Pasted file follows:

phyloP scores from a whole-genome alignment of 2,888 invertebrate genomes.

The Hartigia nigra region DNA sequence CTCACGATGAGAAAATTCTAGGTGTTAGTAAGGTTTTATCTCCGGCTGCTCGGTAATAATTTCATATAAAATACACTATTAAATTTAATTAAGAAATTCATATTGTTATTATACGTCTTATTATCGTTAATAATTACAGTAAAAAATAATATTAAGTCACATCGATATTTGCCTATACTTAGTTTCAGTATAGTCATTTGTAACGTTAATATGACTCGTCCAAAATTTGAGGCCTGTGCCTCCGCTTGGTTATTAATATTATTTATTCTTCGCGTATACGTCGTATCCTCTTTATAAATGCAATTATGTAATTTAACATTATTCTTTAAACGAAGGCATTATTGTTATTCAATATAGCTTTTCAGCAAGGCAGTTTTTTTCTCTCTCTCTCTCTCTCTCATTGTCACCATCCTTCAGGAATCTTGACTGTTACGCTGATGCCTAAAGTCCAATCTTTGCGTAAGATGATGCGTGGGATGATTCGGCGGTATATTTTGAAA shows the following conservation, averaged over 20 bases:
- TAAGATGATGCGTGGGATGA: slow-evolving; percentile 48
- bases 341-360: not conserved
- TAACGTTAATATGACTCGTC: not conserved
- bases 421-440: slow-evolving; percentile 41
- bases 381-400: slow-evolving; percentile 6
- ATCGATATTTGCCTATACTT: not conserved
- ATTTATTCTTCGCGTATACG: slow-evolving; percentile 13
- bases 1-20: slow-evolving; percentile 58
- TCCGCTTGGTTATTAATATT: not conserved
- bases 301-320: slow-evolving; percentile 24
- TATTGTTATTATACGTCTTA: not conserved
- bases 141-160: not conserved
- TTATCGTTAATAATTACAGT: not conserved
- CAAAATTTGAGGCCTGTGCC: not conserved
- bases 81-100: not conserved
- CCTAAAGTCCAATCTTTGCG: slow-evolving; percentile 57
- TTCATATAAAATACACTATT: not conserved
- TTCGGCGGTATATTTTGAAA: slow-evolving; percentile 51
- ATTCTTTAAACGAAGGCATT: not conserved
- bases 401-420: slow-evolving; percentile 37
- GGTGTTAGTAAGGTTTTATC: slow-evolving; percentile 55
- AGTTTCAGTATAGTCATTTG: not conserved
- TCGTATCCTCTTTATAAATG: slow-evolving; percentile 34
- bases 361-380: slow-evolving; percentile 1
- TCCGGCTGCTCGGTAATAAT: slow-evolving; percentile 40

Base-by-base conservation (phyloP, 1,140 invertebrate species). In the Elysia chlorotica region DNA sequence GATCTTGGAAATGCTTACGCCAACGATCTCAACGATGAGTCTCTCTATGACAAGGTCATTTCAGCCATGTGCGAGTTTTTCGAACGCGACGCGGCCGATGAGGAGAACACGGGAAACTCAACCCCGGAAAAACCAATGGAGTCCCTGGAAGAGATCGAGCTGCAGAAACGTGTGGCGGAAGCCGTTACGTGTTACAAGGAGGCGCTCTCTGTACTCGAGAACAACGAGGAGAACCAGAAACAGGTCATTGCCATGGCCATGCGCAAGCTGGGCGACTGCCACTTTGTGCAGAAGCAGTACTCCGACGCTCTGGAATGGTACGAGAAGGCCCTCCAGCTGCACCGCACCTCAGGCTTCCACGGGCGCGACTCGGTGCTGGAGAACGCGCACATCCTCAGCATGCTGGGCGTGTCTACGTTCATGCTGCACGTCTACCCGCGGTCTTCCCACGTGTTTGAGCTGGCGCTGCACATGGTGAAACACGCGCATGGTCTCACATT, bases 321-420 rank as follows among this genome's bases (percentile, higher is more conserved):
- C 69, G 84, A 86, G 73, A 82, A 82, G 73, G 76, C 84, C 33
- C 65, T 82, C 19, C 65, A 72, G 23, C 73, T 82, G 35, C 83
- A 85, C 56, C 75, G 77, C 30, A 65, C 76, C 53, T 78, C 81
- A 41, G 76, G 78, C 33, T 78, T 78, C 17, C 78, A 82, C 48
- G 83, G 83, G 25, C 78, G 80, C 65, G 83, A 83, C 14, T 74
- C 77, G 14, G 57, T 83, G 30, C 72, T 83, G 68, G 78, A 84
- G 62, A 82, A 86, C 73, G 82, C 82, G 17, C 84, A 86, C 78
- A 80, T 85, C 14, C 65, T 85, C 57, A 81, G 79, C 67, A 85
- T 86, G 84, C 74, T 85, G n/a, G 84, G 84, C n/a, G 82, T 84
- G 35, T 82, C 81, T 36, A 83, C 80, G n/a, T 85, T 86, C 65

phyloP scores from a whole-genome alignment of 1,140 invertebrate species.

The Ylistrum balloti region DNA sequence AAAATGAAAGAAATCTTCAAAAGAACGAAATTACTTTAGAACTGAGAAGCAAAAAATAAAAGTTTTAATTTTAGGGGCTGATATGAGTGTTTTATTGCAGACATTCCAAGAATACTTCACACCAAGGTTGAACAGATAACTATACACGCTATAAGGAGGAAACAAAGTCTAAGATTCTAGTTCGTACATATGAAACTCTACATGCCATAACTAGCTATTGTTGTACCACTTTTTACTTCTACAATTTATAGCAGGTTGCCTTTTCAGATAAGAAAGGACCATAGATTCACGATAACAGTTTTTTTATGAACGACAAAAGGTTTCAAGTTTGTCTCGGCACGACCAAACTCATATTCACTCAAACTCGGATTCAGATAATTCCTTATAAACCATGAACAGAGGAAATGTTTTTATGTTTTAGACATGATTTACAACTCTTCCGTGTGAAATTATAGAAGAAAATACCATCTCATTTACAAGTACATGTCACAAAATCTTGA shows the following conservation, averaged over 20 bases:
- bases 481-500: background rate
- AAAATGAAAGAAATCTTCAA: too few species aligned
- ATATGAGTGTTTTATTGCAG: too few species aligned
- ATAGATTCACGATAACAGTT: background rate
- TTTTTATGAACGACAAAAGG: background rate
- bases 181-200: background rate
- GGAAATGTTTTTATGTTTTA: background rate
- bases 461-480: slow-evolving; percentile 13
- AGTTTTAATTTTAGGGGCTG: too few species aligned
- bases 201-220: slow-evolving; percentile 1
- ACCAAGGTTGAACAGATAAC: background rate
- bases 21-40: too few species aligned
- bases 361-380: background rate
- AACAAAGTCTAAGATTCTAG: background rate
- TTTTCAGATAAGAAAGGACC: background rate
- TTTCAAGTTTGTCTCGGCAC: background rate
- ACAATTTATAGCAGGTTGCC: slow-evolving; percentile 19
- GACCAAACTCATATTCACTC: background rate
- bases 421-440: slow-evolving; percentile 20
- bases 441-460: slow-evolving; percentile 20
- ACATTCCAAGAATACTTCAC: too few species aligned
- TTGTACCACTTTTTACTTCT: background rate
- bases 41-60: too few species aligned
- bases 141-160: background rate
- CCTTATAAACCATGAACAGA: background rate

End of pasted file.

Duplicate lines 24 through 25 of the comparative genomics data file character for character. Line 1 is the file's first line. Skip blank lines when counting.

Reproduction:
- AGTTTCAGTATAGTCATTTG: not conserved
- TCGTATCCTCTTTATAAATG: slow-evolving; percentile 34